Techniques for Logic Programming: A Short Survey
The importance of program verification
is nowadays widely recognized also in logic programming. The efforts of many researchers
in this field has led to the introduction of various verification techniques, which vary
according to the program properties one is interested to prove. One can divide these
properties into two main classes. Declarative properties refer to the logical meaning of a
program, that is, a description independent from the underlying computational mechanism.
Run-time properties describe the form of the arguments of an atom at the moment of its
call/success in the program.
This paper presents a short panoramic
of various verification techniques that have been proposed in the literature, in the form
of a brief summary of the main approaches. We review proof methods for declarative
properties and for run-time properties, and refer to recent work on the relationship
between verification techniques and abstract interpretation.
A thorough treatment of verification
techniques for logic programming can be found, for instance, in
[2, 11, 17], as well as in a recent book by Apt , which deals in particular with the
topic of verification of Prolog programs.
2 Verification Techniques
2.1 Proof Methods for Declarative
Early verification techniques for
declarative properties are mainly based on the following reasoning. The properties of
interest are expressed by a theory in a first-order logic. For instance, consider the
well-known append program:
app([x|xs], ys, [x|zs])* app(xs,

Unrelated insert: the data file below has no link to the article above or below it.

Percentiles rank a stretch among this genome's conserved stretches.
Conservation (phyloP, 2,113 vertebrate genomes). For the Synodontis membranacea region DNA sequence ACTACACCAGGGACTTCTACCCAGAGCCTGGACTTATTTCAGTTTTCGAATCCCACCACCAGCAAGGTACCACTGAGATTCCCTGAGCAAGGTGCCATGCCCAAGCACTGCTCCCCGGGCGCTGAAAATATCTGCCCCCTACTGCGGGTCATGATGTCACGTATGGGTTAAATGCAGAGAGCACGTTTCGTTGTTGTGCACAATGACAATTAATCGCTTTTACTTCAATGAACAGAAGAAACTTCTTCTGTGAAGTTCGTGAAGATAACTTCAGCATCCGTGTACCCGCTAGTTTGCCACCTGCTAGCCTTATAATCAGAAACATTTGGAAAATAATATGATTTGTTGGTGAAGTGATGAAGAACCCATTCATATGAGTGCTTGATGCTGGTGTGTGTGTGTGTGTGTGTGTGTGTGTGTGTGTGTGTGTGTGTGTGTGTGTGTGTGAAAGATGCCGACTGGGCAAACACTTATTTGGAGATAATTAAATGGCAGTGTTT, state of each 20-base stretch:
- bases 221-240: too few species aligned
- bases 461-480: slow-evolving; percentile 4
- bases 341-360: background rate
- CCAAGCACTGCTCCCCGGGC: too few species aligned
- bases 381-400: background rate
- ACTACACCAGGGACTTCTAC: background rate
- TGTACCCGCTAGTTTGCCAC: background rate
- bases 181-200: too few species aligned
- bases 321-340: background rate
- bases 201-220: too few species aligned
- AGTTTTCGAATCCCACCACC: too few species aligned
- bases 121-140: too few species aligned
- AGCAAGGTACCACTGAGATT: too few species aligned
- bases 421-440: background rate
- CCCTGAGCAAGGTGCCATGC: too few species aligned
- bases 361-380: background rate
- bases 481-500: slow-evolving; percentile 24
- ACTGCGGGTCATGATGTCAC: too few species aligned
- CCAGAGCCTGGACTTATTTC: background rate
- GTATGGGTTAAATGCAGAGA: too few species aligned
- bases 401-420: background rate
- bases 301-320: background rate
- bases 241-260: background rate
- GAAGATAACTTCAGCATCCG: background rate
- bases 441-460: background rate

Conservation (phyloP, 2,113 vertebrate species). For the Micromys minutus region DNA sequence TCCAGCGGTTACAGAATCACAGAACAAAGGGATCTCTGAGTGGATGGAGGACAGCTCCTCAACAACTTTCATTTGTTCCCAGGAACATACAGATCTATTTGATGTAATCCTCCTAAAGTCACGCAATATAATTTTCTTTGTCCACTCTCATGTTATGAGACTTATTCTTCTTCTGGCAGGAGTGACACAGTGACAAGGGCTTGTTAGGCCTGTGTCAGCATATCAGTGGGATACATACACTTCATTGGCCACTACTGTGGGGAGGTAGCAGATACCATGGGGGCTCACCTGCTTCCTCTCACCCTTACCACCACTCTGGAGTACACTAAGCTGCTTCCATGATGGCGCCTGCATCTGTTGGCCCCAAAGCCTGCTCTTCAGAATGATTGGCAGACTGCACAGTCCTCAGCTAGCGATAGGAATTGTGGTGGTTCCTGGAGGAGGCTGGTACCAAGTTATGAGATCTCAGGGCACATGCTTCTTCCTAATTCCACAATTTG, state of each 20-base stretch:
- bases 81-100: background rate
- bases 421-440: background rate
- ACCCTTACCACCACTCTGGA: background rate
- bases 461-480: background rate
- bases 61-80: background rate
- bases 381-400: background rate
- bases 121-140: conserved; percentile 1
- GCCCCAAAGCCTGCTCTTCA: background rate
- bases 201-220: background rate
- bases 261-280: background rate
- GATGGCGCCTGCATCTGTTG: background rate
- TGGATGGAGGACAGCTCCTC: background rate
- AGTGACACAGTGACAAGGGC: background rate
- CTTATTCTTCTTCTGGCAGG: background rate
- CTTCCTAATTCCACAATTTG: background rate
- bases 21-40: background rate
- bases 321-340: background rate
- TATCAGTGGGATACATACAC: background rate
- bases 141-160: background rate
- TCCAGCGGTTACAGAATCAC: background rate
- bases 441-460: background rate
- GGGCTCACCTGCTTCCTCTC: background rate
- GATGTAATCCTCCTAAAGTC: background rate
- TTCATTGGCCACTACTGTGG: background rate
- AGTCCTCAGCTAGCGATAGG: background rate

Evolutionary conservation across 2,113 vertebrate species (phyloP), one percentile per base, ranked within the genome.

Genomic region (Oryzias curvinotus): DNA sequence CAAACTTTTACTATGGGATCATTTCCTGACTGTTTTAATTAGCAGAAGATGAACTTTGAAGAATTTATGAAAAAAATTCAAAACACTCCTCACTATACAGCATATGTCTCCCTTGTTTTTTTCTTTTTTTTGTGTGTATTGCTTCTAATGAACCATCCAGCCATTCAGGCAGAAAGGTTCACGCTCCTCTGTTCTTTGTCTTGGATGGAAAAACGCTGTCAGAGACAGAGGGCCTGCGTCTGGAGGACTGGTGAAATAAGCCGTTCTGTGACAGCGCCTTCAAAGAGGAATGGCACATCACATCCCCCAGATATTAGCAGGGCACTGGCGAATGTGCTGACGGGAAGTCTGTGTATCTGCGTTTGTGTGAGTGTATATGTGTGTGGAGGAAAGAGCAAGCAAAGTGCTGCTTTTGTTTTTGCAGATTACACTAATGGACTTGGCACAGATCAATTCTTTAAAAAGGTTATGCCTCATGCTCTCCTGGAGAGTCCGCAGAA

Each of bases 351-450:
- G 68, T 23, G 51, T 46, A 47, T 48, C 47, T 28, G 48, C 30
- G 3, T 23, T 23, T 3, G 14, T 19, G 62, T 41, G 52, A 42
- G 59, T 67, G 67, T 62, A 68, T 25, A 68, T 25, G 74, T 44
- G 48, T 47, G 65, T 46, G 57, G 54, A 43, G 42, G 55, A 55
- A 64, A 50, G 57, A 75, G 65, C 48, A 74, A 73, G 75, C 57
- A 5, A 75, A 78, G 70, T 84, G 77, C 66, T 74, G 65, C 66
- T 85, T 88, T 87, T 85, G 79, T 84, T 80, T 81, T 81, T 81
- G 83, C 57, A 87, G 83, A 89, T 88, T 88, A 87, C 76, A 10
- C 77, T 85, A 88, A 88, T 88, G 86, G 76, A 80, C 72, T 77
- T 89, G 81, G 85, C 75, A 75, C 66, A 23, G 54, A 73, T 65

app([ ], ys, ys).
We can consider a theory spec
including a description of lists, together with a specification for the predicate app
(k,l,m) holds if whenever k and l are lists then m is also a list
and k.l=m, where · denotes the concatenation operator on lists. A
program P is said to be correct with respect to spec if P is a
consequence of spec (spec ?P). By the soundness and completeness of
SLD-resolution, it follows that all computed instances are logical consequences of spec.
Thus, in order to prove that a computed instance satisfies a specification spec, it
is sufficient to show that spec ?P. For the program append this
amounts to prove that
spec ?app ([ ], ys,
spec ?app ([x|xs],
ys, [x|zs])* app(xs, ys, zs).
This approach is discussed in various
papers (e.g., [6, 7, 16]). Deransart in  presents a thorough study of proof methods
for declarative properties, and generalizes known results in logic programming by
considering specifications in any domain of interpretation (e.g., non-ground extended
Herbrand bases). Moreover, the author introduces two novel proof methods adapted from
attribute grammar to logic programming (see also ).
2.2 Proof Methods for Run-Time
Run-time properties are useful in, for